It turned out that there was a barbecue festival in the city that evening, so everyone was preparing for it – huge barbecues for whole pigs were installed and started. We decided to return to that market in the evening for dinner. Meanwhile we just got “lost” in the streets and alleys of the town. In the evening it turned out that it is extremely crowded and people are queuing to get a portion of meat and as we do not fancy standing in lines we decided that a pizza is an equally good choice – and it was! To add to that, in a well supplied shop we were able to find some ingredients we needed to prepare own mojitos and we were all set – we ended the evening in the patio of our “casa” sipping the refreshing drinks and talking. Sad thing was – we still have not found “our” motorbikes.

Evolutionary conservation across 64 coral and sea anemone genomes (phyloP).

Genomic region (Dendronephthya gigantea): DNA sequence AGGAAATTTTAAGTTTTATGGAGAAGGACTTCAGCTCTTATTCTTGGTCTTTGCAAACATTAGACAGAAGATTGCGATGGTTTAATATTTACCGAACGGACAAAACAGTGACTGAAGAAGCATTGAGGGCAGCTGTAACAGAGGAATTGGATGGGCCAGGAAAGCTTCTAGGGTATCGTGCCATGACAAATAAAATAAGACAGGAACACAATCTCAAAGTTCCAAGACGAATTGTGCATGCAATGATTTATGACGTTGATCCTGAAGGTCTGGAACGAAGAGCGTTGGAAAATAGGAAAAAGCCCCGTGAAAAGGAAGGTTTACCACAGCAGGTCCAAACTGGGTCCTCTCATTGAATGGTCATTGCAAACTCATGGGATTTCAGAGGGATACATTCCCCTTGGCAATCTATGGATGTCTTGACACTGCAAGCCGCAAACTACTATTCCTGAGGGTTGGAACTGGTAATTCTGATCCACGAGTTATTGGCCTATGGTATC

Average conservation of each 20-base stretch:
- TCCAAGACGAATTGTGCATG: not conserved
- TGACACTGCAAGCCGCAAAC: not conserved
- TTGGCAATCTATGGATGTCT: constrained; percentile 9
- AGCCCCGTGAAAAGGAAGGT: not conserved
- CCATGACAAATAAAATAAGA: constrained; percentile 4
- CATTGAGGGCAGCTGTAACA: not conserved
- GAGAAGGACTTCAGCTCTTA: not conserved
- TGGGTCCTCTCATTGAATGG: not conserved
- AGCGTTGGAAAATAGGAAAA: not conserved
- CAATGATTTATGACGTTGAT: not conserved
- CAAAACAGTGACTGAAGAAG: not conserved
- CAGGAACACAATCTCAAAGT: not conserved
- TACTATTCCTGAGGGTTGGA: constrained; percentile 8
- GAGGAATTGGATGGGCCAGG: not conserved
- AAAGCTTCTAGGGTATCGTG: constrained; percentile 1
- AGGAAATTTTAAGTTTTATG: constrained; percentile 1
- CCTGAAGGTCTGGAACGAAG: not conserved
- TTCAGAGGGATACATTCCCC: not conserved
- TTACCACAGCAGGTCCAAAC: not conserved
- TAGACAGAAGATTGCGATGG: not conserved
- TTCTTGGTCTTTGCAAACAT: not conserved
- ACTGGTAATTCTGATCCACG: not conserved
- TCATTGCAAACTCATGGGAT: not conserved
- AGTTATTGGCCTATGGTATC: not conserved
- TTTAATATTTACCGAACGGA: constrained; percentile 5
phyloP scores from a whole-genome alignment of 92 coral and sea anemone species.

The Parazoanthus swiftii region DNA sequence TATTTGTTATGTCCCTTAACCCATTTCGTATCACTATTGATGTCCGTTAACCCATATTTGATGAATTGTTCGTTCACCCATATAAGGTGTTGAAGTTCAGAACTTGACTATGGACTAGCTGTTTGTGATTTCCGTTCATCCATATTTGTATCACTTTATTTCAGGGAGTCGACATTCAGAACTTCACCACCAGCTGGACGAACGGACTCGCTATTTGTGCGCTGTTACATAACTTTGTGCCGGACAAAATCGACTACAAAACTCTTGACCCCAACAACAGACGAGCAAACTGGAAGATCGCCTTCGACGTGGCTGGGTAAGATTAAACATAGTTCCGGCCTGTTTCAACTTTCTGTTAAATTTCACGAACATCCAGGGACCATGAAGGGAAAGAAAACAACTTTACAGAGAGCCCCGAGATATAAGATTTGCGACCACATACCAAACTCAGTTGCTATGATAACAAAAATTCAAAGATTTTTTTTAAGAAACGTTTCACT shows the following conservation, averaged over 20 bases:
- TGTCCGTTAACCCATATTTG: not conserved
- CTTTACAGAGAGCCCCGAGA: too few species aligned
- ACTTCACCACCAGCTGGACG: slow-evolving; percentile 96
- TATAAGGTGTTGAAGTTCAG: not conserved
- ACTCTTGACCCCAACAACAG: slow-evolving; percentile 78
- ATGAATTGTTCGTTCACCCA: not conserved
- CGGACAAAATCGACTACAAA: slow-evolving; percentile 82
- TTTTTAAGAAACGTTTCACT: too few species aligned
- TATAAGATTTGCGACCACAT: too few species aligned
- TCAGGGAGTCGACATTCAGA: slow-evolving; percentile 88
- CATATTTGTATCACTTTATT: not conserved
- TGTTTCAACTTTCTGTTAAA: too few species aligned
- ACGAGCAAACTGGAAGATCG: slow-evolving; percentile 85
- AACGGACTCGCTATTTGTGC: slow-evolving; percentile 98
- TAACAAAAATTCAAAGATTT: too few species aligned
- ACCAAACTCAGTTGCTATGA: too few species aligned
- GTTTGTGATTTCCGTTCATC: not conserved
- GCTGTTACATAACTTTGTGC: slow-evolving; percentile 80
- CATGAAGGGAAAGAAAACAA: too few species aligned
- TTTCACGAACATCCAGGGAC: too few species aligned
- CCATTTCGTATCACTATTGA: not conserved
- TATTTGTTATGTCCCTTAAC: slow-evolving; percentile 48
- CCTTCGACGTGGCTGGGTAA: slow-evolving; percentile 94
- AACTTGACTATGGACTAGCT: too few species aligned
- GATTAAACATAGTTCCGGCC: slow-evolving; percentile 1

Few days of doing nothing
We hit the road again, going to the most eastern part of Cuba. By the way, we learned that it is already 2090…